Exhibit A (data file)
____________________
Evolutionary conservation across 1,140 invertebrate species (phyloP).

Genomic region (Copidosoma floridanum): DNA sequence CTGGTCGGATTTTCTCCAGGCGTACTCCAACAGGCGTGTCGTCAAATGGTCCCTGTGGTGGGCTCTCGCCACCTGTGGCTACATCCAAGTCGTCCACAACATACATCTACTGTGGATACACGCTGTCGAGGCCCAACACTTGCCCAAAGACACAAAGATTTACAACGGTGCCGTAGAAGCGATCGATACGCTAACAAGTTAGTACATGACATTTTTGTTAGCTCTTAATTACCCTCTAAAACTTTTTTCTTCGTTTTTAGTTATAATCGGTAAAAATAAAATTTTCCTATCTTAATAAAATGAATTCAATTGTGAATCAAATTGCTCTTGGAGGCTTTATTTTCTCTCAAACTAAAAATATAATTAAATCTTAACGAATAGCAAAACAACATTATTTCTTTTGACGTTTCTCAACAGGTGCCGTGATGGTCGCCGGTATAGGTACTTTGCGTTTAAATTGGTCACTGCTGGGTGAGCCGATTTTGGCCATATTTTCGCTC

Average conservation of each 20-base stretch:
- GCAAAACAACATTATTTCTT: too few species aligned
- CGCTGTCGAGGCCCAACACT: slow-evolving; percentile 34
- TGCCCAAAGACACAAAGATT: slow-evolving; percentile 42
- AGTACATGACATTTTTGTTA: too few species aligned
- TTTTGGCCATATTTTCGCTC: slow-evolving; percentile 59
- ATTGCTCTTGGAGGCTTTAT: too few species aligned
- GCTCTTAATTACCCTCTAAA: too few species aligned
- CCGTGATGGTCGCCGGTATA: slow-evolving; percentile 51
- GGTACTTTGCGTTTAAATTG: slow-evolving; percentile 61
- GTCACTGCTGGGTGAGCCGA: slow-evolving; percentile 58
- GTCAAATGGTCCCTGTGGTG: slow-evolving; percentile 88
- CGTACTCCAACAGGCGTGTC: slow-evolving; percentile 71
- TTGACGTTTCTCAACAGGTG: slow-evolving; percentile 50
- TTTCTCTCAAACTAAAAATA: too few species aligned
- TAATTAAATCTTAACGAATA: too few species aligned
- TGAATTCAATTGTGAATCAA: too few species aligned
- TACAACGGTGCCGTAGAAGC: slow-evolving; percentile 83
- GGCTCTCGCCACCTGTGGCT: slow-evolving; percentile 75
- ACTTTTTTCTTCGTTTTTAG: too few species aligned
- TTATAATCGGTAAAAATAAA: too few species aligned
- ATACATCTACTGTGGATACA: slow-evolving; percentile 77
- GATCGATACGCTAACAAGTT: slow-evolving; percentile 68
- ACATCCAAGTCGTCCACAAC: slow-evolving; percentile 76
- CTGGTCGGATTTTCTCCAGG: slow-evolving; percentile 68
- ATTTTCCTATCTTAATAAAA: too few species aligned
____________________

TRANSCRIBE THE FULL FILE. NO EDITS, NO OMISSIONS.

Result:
Evolutionary conservation across 1,140 invertebrate species (phyloP).

Genomic region (Copidosoma floridanum): DNA sequence CTGGTCGGATTTTCTCCAGGCGTACTCCAACAGGCGTGTCGTCAAATGGTCCCTGTGGTGGGCTCTCGCCACCTGTGGCTACATCCAAGTCGTCCACAACATACATCTACTGTGGATACACGCTGTCGAGGCCCAACACTTGCCCAAAGACACAAAGATTTACAACGGTGCCGTAGAAGCGATCGATACGCTAACAAGTTAGTACATGACATTTTTGTTAGCTCTTAATTACCCTCTAAAACTTTTTTCTTCGTTTTTAGTTATAATCGGTAAAAATAAAATTTTCCTATCTTAATAAAATGAATTCAATTGTGAATCAAATTGCTCTTGGAGGCTTTATTTTCTCTCAAACTAAAAATATAATTAAATCTTAACGAATAGCAAAACAACATTATTTCTTTTGACGTTTCTCAACAGGTGCCGTGATGGTCGCCGGTATAGGTACTTTGCGTTTAAATTGGTCACTGCTGGGTGAGCCGATTTTGGCCATATTTTCGCTC

Average conservation of each 20-base stretch:
- GCAAAACAACATTATTTCTT: too few species aligned
- CGCTGTCGAGGCCCAACACT: slow-evolving; percentile 34
- TGCCCAAAGACACAAAGATT: slow-evolving; percentile 42
- AGTACATGACATTTTTGTTA: too few species aligned
- TTTTGGCCATATTTTCGCTC: slow-evolving; percentile 59
- ATTGCTCTTGGAGGCTTTAT: too few species aligned
- GCTCTTAATTACCCTCTAAA: too few species aligned
- CCGTGATGGTCGCCGGTATA: slow-evolving; percentile 51
- GGTACTTTGCGTTTAAATTG: slow-evolving; percentile 61
- GTCACTGCTGGGTGAGCCGA: slow-evolving; percentile 58
- GTCAAATGGTCCCTGTGGTG: slow-evolving; percentile 88
- CGTACTCCAACAGGCGTGTC: slow-evolving; percentile 71
- TTGACGTTTCTCAACAGGTG: slow-evolving; percentile 50
- TTTCTCTCAAACTAAAAATA: too few species aligned
- TAATTAAATCTTAACGAATA: too few species aligned
- TGAATTCAATTGTGAATCAA: too few species aligned
- TACAACGGTGCCGTAGAAGC: slow-evolving; percentile 83
- GGCTCTCGCCACCTGTGGCT: slow-evolving; percentile 75
- ACTTTTTTCTTCGTTTTTAG: too few species aligned
- TTATAATCGGTAAAAATAAA: too few species aligned
- ATACATCTACTGTGGATACA: slow-evolving; percentile 77
- GATCGATACGCTAACAAGTT: slow-evolving; percentile 68
- ACATCCAAGTCGTCCACAAC: slow-evolving; percentile 76
- CTGGTCGGATTTTCTCCAGG: slow-evolving; percentile 68
- ATTTTCCTATCTTAATAAAA: too few species aligned